Comedy works based on many important factors that, when combined, can turn something funny into something hilarious. One of these factors is the ability to tell a joke with the right timing; knowing when to move on and when not to overstay your welcome.
Though some instances, such as the landmark pie gag in the now 20 year old film American Pie, takes lot of time to get right. In the case of capturing the right moment of Jason Biggs getting romantic with an apple pie, it took six hours to make that particular magic happen.
Jason Biggs recalled that day on set in a recent interview, and he told that story as follows:
We did it once where I straddled the counter and the pie on that island in the kitchen. Then we did it a second way where I was doing it standing up. I believe the latter was the version that was in the theaters, and then the former was where I was on top of the counter, I believe that was in the DVD or the unrated version
Jason Biggs recalls his movie history correctly, as the theatrical and unrated versions of American Pie vary by about 10 seconds in length, and the position of the pie being one of the key distinctions between the two versions.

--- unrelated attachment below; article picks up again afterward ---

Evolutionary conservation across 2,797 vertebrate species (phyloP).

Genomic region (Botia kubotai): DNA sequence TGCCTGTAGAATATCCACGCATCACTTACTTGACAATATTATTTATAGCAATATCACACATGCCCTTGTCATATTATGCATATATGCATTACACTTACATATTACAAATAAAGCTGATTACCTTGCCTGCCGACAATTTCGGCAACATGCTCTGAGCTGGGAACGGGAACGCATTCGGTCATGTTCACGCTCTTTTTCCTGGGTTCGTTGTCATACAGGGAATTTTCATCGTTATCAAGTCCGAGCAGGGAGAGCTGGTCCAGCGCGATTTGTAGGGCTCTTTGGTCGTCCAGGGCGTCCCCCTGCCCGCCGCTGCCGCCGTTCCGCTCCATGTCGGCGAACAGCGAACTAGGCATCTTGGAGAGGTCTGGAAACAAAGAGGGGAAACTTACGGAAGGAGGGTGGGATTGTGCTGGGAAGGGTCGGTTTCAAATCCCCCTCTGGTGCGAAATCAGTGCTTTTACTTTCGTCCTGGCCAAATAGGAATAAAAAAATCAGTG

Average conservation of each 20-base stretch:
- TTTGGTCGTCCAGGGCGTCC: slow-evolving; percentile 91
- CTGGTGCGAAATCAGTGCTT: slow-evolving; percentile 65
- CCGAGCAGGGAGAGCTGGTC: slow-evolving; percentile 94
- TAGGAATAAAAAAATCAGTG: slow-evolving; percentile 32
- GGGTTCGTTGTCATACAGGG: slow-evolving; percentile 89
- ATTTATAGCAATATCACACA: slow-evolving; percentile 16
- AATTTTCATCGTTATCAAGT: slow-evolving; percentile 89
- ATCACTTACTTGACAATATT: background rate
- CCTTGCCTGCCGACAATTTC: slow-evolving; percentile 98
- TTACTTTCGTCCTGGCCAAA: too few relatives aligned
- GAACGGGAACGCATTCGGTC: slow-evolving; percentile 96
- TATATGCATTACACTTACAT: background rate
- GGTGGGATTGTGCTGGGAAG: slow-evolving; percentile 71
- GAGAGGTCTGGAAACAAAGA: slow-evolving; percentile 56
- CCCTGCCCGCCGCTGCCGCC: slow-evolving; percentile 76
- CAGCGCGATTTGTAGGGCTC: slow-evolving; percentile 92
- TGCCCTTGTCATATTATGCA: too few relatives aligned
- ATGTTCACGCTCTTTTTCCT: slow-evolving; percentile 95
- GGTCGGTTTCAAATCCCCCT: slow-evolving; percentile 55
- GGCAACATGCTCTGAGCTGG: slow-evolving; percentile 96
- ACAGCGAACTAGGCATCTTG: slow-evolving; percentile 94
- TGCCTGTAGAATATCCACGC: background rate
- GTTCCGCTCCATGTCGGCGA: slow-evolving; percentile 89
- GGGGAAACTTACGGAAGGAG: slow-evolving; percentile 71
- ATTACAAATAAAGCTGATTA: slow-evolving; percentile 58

We apologize to those of you who rushed out to buy the “Unrated” version when it hit shelves, as the only real differences between the film you saw in theaters and on DVD are a couple of more suggestive frames that the MPAA wanted trimmed for an R-rating.
That sort of attention was also present on the set of American Pie, as when Jason Biggs continued telling The New York Times about the infamous scene’s creation, he mentioned the following details involving the film’s first assistant director, J.B. Rogers:
Each time it was very tricky. I’ll never forget J.B. would be coming in and would be adjusting my pants ever so slightly. Like, ‘OK, you’re showing too much crack. Oh, you’re showing not enough crack. We can see a little bit of your penis here.’ It was probably like six hours of doing it from all different angles and all different versions of it.
Not only was the pie that Jason Biggs did the deed with on camera not a real bakery product, but according to American Pie writer Adam Herz, that particular gag wasn’t in the original draft of the film’s script. It was later that the joke make its way into the film, giving the movie its’ memorable title, and a rather confusing picture to those who were courted to star in said film.
Fate pretty much took over from that point, as the film would not only become a runaway hit in the same year that brought us Star Wars Episode I: The Phantom Menace (which would have its own moments of infamy) and The Matrix; but would also spawn three theatrical sequels and four direct-to-video spinoffs.
To think that every inch of American Pie’s success is owed to one moment, captured after six hours of work, in which a man, a Styrofoam pie, and destiny collided to make silver screen history. Some moments really do change the world, don’t they?